- PubMed - Recent literature (http://www.ncbi.nlm.nih.gov/pubmed?term=(ALG6%5BTIAB%5D)%20AND%20((Genes%5BMH%5D)%20OR%20(Genetic%20Phenomena%5BMH%5D))%20AND%20english%5Bla%5D%20AND%20human%5Bmh%5D%20AND%20%22last%203600%20days%22%5Bdp%5D)
- OMIM - Genetic disorder catalog (http://omim.org/entry/604566)
Research Resources - Tools for researchers
- GeneCards (http://www.genecards.org/cgi-bin/carddisp.pl?id_type=entrezgene&id=29929)
- HUGO Gene Nomenclature Committee (http://www.genenames.org/data/hgnc_data.php?hgnc_id=23157)
- NCBI Gene (http://www.ncbi.nlm.nih.gov/gene/29929)
What other names do people use for the ALG6 gene or gene products?
- asparagine-linked glycosylation 6, alpha-1,3-glucosyltransferase homolog
- asparagine-linked glycosylation 6 homolog (S. cerevisiae, alpha-1,3-glucosyltransferase)
- asparagine-linked glycosylation 6 homolog (yeast, alpha-1,3-glucosyltransferase)
- asparagine-linked glycosylation protein 6 homolog
- dolichyl-P-Glc:Man(9)GlcNAc(2)-PP-dolichol alpha- 1->3-glucosyltransferase
- dolichyl-P-Glc:Man9GlcNAc2-PP-dolichyl glucosyltransferase
- dolichyl pyrophosphate Man9GlcNAc2 alpha-1,3-glucosyltransferase
- dolichyl pyrophosphate Man9GlcNAc2 alpha-1,3-glucosyltransferase precursor
- dol-P-Glc:Man(9)GlcNAc(2)-PP-Dol alpha-1,3-glucosyltransferase
- Man(9)GlcNAc(2)-PP-Dol alpha-1,3-glucosyltransferase
See How are genetic conditions and genes named? (http://ghr.nlm.nih.gov/handbook/mutationsanddisorders/naming) in the Handbook.
What glossary definitions help with understanding ALG6?
amino acid ;
developmental delay ;
simple sugar ;
You may find definitions for these and many other terms in the Genetics Home Reference
- Gene Review: Congenital Disorders of N-Linked Glycosylation Pathway Overview (http://www.ncbi.nlm.nih.gov/books/NBK1332/)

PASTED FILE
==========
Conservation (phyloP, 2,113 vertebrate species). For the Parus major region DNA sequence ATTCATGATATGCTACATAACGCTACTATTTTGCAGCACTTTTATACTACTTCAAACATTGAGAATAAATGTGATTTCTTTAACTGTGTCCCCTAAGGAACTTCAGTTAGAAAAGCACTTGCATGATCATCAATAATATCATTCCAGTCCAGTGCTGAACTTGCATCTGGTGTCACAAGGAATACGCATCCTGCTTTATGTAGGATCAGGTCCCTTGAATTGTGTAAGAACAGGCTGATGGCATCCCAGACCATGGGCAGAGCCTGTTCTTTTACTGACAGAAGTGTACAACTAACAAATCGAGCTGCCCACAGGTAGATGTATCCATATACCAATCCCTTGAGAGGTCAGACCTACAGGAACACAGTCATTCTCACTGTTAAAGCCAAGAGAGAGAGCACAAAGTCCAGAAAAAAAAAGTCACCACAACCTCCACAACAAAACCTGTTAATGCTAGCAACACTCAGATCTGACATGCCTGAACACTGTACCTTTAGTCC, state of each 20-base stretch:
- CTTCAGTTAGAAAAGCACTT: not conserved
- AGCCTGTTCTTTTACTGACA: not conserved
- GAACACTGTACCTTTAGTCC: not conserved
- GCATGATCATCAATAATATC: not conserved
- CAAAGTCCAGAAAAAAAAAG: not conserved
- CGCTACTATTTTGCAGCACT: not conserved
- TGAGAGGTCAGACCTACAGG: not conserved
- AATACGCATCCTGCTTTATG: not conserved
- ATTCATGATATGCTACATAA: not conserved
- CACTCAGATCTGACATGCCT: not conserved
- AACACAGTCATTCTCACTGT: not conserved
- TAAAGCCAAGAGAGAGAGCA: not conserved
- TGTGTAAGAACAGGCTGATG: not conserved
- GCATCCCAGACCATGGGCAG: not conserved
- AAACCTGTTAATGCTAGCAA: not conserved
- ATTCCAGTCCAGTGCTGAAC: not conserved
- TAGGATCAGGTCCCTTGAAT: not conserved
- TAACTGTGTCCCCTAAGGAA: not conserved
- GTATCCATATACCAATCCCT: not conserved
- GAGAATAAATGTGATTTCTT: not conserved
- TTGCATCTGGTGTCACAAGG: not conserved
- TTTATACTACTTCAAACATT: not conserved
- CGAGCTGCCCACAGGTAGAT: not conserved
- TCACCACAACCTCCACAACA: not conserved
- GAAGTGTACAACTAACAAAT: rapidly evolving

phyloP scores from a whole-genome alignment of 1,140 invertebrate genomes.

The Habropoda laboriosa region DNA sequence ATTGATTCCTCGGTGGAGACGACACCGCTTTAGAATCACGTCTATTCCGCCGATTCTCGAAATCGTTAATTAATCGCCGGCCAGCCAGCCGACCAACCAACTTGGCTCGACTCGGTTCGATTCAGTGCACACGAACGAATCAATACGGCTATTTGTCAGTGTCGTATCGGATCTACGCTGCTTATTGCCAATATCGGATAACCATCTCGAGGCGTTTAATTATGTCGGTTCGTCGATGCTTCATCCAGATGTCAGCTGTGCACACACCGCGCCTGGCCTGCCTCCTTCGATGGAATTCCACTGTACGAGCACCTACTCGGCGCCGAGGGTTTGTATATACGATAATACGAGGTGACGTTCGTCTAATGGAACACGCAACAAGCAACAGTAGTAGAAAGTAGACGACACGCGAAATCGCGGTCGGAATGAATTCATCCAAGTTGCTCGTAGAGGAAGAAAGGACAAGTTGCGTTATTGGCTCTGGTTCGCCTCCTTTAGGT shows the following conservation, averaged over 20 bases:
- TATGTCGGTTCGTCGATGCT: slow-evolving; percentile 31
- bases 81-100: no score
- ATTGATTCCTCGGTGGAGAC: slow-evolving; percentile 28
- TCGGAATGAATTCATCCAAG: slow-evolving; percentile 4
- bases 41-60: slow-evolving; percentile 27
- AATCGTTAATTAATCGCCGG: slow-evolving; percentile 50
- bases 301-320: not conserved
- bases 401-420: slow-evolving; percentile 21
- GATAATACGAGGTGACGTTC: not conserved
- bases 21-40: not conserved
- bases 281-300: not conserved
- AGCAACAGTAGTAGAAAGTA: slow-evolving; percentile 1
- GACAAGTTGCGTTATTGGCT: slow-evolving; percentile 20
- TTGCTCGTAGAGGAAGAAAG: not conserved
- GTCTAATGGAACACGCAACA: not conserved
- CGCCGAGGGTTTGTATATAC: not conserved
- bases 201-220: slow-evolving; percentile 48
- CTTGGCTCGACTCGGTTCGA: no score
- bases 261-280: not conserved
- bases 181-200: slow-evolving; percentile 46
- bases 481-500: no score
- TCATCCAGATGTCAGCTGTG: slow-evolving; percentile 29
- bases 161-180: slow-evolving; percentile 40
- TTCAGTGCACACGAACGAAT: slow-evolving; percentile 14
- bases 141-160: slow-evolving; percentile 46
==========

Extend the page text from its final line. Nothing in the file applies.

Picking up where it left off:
- Grünewald S, Imbach T, Huijben K, Rubio-Gozalbo ME, Verrips A, de Klerk JB, Stroink H, de Rijk-van Andel JF, Van Hove JL, Wendel U, Matthijs G, Hennet T, Jaeken J, Wevers RA. Clinical and biochemical characteristics of congenital disorder of glycosylation type Ic, the first recognized endoplasmic reticulum defect in N-glycan synthesis. Ann Neurol. 2000 Jun;47(6):776-81. (http://www.ncbi.nlm.nih.gov/pubmed/10852543?dopt=Abstract)
- Imbach T, Burda P, Kuhnert P, Wevers RA, Aebi M, Berger EG, Hennet T. A mutation in the human ortholog of the Saccharomyces cerevisiae ALG6 gene causes carbohydrate-deficient glycoprotein syndrome type-Ic. Proc Natl Acad Sci U S A. 1999 Jun 8;96(12):6982-7. (http://www.ncbi.nlm.nih.gov/pubmed/10359825?dopt=Abstract)
- NCBI Gene (http://www.ncbi.nlm.nih.gov/gene/29929)
- OMIM: ALG6, S. CEREVISIAE, HOMOLOG OF (http://omim.org/entry/604566)
- Westphal V, Xiao M, Kwok PY, Freeze HH. Identification of a frequent variant in ALG6, the cause of Congenital Disorder of Glycosylation-Ic. Hum Mutat. 2003 Nov;22(5):420-1. (http://www.ncbi.nlm.nih.gov/pubmed/14517965?dopt=Abstract)
The resources on this site should not be used as a substitute for
professional medical care or advice. Users seeking information about
a personal genetic disease, syndrome, or condition should consult with a qualified
See How can I find a genetics professional in my area? (http://ghr.nlm.nih.gov/handbook/consult/findingprofessional) in the Handbook.